This morning CA Forward is excited to announce the launch of “CA Fwd en Español.” Given our state’s demographics – one out of three Californians is Latino – this doesn’t require much of an explanation. We have worked hard to get Latinos involved in our effort and we know it will take more than a website in Spanish to genuinely accomplish that, but the effort gains much momentum today.
Our new Spanish website pages are part of an effort that started more than two years ago. We now count on support and participation from groups like the CA Hispanic Chamber of Commerce, the American GI Forum of CA, National Council of La Raza (NCLR), Greenlining, and the Tri-County Association of Latino Elected Officials, to name a few.
These organizations share our concerns about where our state is headed and the need for reform. Additionally, they acknowledge Latinos are disproportionately impacted by our state government’s dysfunction. One quick data point highlights that: California spends more on prisons than schools. For Latinos, that’s a painful reminder about our disproportionate numbers in prisons and on probation.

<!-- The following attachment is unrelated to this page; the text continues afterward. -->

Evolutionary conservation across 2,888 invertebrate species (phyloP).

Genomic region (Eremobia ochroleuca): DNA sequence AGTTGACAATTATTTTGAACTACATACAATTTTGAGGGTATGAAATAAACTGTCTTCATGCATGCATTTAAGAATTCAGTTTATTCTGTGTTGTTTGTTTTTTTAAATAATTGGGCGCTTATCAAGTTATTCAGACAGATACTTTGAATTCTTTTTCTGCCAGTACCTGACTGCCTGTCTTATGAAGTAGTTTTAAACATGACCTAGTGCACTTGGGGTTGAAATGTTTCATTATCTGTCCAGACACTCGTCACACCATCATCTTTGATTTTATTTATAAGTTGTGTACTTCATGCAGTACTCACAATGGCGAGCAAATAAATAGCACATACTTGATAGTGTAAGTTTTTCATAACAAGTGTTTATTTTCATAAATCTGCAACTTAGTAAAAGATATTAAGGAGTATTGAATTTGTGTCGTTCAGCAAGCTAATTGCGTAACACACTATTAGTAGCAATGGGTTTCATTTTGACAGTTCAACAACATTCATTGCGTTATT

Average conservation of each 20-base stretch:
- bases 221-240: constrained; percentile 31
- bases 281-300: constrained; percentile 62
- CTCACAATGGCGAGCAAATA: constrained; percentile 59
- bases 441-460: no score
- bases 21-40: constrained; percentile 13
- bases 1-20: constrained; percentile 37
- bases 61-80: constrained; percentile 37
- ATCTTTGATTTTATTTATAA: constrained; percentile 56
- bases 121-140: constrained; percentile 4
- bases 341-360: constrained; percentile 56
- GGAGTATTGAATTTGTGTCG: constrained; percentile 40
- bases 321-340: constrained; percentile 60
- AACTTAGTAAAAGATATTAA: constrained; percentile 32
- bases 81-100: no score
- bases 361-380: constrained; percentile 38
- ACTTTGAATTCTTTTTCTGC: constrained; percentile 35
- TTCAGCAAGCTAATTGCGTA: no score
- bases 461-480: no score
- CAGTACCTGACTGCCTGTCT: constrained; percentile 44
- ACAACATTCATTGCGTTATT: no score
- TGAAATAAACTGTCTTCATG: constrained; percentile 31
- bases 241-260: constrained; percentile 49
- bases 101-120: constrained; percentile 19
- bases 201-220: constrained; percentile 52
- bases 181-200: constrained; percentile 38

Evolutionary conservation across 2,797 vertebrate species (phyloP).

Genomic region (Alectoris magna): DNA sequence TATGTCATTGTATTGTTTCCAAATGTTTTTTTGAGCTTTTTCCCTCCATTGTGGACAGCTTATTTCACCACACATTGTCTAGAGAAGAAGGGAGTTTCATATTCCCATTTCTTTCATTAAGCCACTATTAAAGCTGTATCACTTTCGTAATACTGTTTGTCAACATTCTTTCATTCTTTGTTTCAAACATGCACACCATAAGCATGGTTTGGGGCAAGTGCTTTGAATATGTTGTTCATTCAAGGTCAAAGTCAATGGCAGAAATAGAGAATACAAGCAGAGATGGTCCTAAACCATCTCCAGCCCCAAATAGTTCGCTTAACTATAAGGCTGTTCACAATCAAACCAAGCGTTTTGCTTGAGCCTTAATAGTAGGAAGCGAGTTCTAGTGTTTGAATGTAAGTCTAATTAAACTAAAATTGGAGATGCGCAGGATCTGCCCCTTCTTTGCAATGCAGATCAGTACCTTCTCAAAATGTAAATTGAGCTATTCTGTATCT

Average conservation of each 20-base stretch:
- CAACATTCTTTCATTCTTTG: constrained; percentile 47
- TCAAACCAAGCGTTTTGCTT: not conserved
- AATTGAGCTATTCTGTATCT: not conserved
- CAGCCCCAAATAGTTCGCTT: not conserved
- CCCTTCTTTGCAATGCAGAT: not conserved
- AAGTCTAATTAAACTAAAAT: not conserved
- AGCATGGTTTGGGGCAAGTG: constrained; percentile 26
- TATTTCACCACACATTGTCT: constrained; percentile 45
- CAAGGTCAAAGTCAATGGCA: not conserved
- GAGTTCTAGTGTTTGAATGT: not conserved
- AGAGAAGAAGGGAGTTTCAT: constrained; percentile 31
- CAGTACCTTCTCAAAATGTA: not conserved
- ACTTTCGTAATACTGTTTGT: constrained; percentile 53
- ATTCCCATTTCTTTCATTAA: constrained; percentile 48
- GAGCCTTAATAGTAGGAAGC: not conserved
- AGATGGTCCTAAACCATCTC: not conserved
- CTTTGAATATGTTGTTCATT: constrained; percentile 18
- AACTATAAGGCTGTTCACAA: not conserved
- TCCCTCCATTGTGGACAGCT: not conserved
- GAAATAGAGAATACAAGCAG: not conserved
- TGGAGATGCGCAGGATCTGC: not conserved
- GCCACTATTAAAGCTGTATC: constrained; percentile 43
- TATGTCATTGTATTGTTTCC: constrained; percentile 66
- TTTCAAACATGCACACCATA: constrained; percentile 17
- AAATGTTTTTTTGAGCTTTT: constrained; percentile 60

Our way out is an education – and when the state starts cutting there we suffer immediately – more than half of all students in this state enrolled in K-12 schools are Latino.
We also know from our research that Latinos are very receptive to our reform message. More than 90% support the idea of requiring the state to measure performance of public programs.
We are also very pleased to also announce a partnership with Latino California, the excellent Spanish-language news site. Maria Luisa Arredondo, a former La Opinion editor, and her team of journalists will be providing us with access to many of their blogs for our Spanish-language website pages.
Fixing our state won’t be easy. But let’s be honest, what choice do we have? We rely on government for too much of what we use every day in our lives: An education for our children, safe roads and communities, clean air and safe water. All of these simple things we take for granted are made possible by our government.
California was probably once only a dream for many Latinos, a dream that represented hope for a better life. Isn’t that dream still worth fighting for?